Risotto, made from arborio rice and slow cooked until creamy in a flavorful broth, is Italian comfort food at its finest. Nothing compares to the rich taste of homemade risotto made with fresh ingredients. There’s a misconception that risotto is incredibly difficult and time-consuming to make. Yes, while it does take longer to make than rice out of a box, the technique is not complicated, and once you learn it you will never need to look at a recipe again. And you can’t beat the versatility of it. Once you master the simple technique for basic risotto, you can create virtually hundreds of different delicious variations. All you need is fresh ingredients, imagination, a little patience and a glass of wine. Oh, the risotto will need some wine too!
Every risotto I make starts with this basic recipe. The technique is simple and you can work on other things in the kitchen in between stirrings. It’s all about multi-tasking and time savers! With practice, you will find that this recipe is easy to remember, and once you learn it you don’t need to bother with it again. Sometimes I don’t have time to chop onions and toss in dried ones in with the arborio instead. Finish the dish with whatever fresh ingredients you have on hand like gourmet cheese, fresh or dried herbs, roasted vegetables and even cooked meat or seafood.
Every risotto I make starts with this basic recipe. The technique is simple and you can work on other things in the kitchen in between stirrings. It’s all about multi-tasking and time savers! With practice, you will find that this recipe is easy to remember, and once you learn it you don’t need to bother with it again. Just finish the dish with whatever fresh ingredients you have on hand like gourmet cheese, fresh or dried herbs, roasted vegetables and even cooked meat or seafood.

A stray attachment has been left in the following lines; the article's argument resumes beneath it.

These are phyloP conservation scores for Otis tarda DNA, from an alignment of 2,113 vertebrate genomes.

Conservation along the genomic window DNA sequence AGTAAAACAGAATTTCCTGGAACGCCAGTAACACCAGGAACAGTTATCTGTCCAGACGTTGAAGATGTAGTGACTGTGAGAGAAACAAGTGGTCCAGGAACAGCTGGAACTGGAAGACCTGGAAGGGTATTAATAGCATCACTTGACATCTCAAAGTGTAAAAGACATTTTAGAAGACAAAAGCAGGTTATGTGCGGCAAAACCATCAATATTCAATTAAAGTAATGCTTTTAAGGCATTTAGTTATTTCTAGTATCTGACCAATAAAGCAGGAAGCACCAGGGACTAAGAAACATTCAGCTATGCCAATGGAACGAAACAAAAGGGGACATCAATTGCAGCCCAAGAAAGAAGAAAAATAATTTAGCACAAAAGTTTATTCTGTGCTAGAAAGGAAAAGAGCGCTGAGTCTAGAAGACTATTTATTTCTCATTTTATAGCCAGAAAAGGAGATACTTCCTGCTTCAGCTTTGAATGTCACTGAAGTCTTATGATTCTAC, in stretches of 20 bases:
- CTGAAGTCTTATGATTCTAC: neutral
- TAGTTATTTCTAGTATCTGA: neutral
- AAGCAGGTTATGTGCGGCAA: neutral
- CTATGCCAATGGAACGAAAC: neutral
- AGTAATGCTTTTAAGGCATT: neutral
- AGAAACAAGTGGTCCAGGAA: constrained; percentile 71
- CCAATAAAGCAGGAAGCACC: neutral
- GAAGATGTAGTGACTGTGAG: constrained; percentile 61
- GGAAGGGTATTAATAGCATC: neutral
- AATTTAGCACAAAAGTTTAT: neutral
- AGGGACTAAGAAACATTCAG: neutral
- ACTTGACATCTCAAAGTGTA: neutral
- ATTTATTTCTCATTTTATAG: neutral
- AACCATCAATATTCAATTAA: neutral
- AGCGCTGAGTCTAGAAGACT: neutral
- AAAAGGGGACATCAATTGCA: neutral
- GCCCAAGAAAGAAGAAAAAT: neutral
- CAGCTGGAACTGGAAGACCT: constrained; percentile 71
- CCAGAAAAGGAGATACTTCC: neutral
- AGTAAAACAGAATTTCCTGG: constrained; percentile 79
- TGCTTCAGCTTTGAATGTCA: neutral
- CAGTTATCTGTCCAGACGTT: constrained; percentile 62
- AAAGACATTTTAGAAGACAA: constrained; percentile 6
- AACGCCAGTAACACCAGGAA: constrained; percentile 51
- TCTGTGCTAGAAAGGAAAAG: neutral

Variety is the Spice of Risotto
I make risotto with whatever combination of fresh and dried ingredients I have on hand that will compliment and round out the rest of the meal. The following are just a few of my favorite combinations, I’m sure you can come up with a dozen or so of your own!
- Goat Cheese and Asparagus– after you make basic risotto, stir in creamy goat cheese and chopped asparagus that has been steamed or roasted.
- Sauteed Mushroom and Red Wine– substitute red wine for the white wine in the basic recipe and add your favorite variety of sauteed mushrooms at the end.
- Butternut Squash, Gorgonzola and Prosciutto– stir in chopped prosciutto, gorgonzola and pre-made Butternut Squash puree.
- Risotto Milanese– Stir in saffron threads for a simple but exotic dish.
- Three Cheese– add any three cheese combinations that you desire!
- Goat Cheese and Sun-dried Tomato– no explanation required, just add the ingredients and stir.
- Truffled Risotto with Fresh Herbs– stir in white or black truffle oil and your favorite fresh herbs like tarragon, basil or thyme.
- Seafood Risotto– stir in a variety of your favorite shellfish like shrimp, mussels, clams or lobster and a pinch of saffron for a creamy dish similar to Spanish Paella.
- Cilantro Pesto, Corn and Andouille Sausage– a delicious tribute to my New Orleans roots; just stir in homemade Cilantro pesto, a can of corn and sliced spicy Andouille.
- Goat Cheese and Smoked Boar or Venison Sausage– you can substitute any smoked sausage for a rich, creamy and satisfying meal.
As you can see, the possibilities are simply endless. I’d love to hear about your favorite risotto combinations!
Suggested Wine Pairings
The perfect wine will greatly depend on your risotto ingredients.A light to medium bodied lively Italian red with bright acidity would compliment just about any flavor combination and help balance the richness of risotto. Look for a Sangiovese, Barbara or Barbaresco. If you prefer white wines, a crisp one with lively acidity, like a Sauvignon Blanc or Pinot Grigio, would also pair well with risotto.